When 8-year-old Michelle Dorrance was asked to improvise at the end of her North Carolina Youth Tap Ensemble audition, she had everyone's attention. Dance instructor Gene Medler wanted to make sure it wasn't just a freak occurrence so he asked her to do the improvised section again.
"She repeated it beat for beat and they were just blown away by her insight and knowledge of rhythms," said M'Liss Dorrance, Michelle's mother. "She was quite the little prodigy. They knew she had something going."
Now in her early 30s, Michelle Dorrance is the founder and artistic director of Dorrance Dance - the New York City-based tap dance company that is known for its inventive choreography and bold approach to one of America's most vibrant dance forms.
Originally from North Carolina, Dorrance began dancing with she was just 4 years old.
Her mother founded The Ballet School of Chapel Hill, and Dorrance knew from an early age that dance would become a significant part of her life.
"It was a no-brainer," she said. "I got put into classes when I was three and I studied everything, but my talent and gift were in tap. I'm very musically-driven as a person and there's not a time I can remember where I didn't love tap dance."
By the time she was 8, Dorrance was a member of the North Carolina Youth Tap Ensemble under the direction of founder Gene Medler and toured internationally with the group for a decade. She danced in festivals from Chicago to Rio de Janeiro. Dorrance became the youngest cultural ambassador to Saratov, Russia, as part of a "sister city" program.
Since then, she has tapped across the world, performing as a soloist, presenting new works as a choreographer and teaching students. Education, she says, is key to a thriving culture.
"I really love watching dancers develop, watching people fall in love with the form, and watching them grow as musicians," Dorrance said. "It's one of the most important things anyone can do in any culture. I admire teachers as much as I admire doctors."
Now Dorrance teaches at Broadway Dance Center in New York City, and at other institutions.
"She is enthusiastic and passionate and she really wants the dancers to learn what she's working on," Medler said. "When a dancer gets something right, they explode a little bit with joy, and Michelle really wants to give that back."
Dorrance has become known for taking traditional tap dance and raising it to new heights. She has collaborated with artists such as Toshi Reagon and Eduardo Guerrero. She experiments constantly with techniques such as tap dancing in stocking feet, incorporating indie music and integrating modern street dance into her pieces.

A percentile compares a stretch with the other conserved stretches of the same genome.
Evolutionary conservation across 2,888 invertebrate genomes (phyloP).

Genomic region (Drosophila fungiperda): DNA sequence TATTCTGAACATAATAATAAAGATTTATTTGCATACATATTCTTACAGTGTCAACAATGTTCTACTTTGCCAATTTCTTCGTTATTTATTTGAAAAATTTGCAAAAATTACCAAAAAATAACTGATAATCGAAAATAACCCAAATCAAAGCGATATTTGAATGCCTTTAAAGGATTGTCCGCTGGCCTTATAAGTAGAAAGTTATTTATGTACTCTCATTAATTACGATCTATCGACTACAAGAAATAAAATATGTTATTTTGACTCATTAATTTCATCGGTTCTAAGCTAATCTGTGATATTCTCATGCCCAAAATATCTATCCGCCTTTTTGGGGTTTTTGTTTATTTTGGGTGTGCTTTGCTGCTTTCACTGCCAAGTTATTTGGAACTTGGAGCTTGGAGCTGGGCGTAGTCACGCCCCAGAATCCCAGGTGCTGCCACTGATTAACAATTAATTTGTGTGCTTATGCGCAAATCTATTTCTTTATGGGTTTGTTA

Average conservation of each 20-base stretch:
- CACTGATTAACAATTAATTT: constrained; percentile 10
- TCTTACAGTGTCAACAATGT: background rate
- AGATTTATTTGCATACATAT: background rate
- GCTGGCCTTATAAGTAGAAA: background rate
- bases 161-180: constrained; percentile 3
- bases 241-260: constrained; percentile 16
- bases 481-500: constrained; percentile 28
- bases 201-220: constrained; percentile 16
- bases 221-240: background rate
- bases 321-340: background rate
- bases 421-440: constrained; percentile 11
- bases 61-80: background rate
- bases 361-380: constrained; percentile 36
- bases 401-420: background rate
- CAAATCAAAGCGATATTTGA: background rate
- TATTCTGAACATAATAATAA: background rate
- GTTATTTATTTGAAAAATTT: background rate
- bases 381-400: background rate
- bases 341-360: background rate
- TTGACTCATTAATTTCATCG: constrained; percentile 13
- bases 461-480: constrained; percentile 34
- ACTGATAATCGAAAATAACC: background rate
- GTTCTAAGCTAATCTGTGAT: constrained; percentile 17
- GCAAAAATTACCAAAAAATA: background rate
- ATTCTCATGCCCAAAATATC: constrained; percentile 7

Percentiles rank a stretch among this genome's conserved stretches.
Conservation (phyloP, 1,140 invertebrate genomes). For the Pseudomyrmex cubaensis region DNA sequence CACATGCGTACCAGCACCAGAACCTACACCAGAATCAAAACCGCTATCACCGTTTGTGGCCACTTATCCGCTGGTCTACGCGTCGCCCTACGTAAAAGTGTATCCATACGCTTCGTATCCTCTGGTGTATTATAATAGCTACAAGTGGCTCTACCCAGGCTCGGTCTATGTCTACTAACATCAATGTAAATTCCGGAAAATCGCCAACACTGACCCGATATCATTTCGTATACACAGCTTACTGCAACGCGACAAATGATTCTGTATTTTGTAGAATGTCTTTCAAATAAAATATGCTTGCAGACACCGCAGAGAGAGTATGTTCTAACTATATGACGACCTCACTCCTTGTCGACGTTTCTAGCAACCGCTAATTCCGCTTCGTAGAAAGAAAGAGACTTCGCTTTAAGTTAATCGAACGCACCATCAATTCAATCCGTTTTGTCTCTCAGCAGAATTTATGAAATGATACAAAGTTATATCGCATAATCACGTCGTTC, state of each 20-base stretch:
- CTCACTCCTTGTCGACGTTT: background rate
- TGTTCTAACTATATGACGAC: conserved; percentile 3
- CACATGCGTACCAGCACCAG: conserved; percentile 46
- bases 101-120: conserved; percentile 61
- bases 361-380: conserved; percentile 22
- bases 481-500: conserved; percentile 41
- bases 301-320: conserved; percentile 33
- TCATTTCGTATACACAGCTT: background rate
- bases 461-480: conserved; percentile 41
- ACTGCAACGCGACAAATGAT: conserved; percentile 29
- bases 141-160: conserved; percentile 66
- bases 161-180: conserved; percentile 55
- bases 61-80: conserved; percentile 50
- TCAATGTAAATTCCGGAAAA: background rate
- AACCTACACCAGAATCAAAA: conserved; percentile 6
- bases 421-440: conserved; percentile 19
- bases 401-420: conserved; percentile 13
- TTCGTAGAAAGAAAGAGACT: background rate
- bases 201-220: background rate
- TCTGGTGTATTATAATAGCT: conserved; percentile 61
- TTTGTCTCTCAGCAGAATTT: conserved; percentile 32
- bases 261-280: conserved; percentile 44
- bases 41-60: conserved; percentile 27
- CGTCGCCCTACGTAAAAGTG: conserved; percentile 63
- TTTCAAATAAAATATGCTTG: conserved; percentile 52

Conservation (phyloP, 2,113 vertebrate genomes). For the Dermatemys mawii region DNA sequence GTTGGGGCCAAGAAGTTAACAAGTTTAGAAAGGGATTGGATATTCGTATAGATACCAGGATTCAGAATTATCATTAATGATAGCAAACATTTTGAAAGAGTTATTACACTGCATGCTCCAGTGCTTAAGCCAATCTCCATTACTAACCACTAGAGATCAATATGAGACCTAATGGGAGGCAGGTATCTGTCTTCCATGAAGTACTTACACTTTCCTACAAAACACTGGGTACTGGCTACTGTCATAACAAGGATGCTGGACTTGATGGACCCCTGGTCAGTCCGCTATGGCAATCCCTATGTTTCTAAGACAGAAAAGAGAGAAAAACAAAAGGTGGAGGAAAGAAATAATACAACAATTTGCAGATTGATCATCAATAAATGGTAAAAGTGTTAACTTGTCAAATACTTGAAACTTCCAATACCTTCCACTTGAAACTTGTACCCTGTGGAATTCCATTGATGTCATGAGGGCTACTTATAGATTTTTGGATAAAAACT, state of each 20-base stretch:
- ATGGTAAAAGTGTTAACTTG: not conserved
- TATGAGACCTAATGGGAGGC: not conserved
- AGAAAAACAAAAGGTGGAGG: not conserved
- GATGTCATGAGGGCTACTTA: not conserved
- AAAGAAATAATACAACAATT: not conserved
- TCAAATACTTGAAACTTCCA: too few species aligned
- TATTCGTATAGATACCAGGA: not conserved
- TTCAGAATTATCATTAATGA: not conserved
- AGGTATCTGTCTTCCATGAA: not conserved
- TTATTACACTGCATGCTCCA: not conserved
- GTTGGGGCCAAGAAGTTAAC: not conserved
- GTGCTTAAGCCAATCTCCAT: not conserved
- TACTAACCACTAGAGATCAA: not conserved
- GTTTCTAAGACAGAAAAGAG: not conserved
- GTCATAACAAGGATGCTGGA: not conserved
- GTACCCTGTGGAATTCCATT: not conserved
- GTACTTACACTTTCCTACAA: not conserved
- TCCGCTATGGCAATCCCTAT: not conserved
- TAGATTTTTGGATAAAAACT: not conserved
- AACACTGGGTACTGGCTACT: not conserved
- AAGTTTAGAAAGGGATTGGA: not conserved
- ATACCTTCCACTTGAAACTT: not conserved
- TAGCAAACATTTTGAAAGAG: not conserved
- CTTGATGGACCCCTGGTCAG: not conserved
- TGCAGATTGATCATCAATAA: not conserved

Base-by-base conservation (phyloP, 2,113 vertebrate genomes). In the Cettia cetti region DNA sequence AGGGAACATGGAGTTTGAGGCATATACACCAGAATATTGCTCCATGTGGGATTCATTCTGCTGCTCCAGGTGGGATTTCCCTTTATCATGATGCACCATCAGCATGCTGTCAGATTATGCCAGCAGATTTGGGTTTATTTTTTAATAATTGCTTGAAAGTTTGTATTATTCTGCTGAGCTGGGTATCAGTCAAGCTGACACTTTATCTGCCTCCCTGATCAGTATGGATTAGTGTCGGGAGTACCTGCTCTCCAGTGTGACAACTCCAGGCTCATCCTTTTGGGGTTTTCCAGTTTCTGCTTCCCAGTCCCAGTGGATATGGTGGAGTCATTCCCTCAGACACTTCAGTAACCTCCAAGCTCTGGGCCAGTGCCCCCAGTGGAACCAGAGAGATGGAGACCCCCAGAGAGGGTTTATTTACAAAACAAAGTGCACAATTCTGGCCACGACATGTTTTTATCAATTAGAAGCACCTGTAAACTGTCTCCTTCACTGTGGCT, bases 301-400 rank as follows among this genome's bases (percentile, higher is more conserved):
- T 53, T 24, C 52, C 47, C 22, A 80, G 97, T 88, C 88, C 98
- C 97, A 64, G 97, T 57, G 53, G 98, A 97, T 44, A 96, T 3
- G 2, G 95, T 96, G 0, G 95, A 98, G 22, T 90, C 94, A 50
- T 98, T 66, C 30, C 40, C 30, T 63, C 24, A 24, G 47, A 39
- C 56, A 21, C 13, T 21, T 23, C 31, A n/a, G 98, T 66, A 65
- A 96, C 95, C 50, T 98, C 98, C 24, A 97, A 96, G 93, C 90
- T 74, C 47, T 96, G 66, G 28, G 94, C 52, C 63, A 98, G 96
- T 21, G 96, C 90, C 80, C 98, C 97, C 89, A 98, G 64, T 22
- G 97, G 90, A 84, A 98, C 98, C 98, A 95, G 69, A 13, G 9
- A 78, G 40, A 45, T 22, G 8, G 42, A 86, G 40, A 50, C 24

"She pushes the envelope when creating her own work," said her mother. "She adds contemporary movement and street movement and she makes tap not just current, but beyond current. She's gone places where other tap choreographers haven't gone and she's put together a company where the performances are so enriching and so uplifting, they're electric."
Words of a proud mother? Perhaps, but the daughter's got the prizes that prove her mother correct.
She was a 2012 Princess Grace Award winner, a 2012 Field Dance Fund Recipient and a 2011 Bessie Award winner.
Dorrance Dance is featuring two programs at Spoleto this year. The first work, "SOUNDspace," was originally created as a site-specific piece for St. Mark's Church-in-the-Bowery in New York City.
"We were really working to fully explore the space and the different sounds we create with our feet and bodies," Dorrance said. "We don't just use aluminum taps. We have a range of interesting possibilities inside of our percussive footwork and we also use what is a vaudeville tradition - sand technique."
The second program will feature "Delta to Dusk," a musical review that explores the possibilities of tap dance.
"It shows off tap and its versatility," she said. "It sounds just as good to swing as it does to pop as it does to rock or punk or soul or blues. It's a really a great musical journey and shows a great range of tap dancing reform."
Medler said the best thing to do during a Dorrance Dance performance is to sit back and enjoy the ride.
"Even experienced tap dancers are sometimes surprised at what they see because they see the art form changing in front of them, and that just doesn't happen often. Don't try to understand it," he said. "Let it wash over you. Experience it."
Melanie Lustig is a Goldring Arts Journalist from Syracuse University.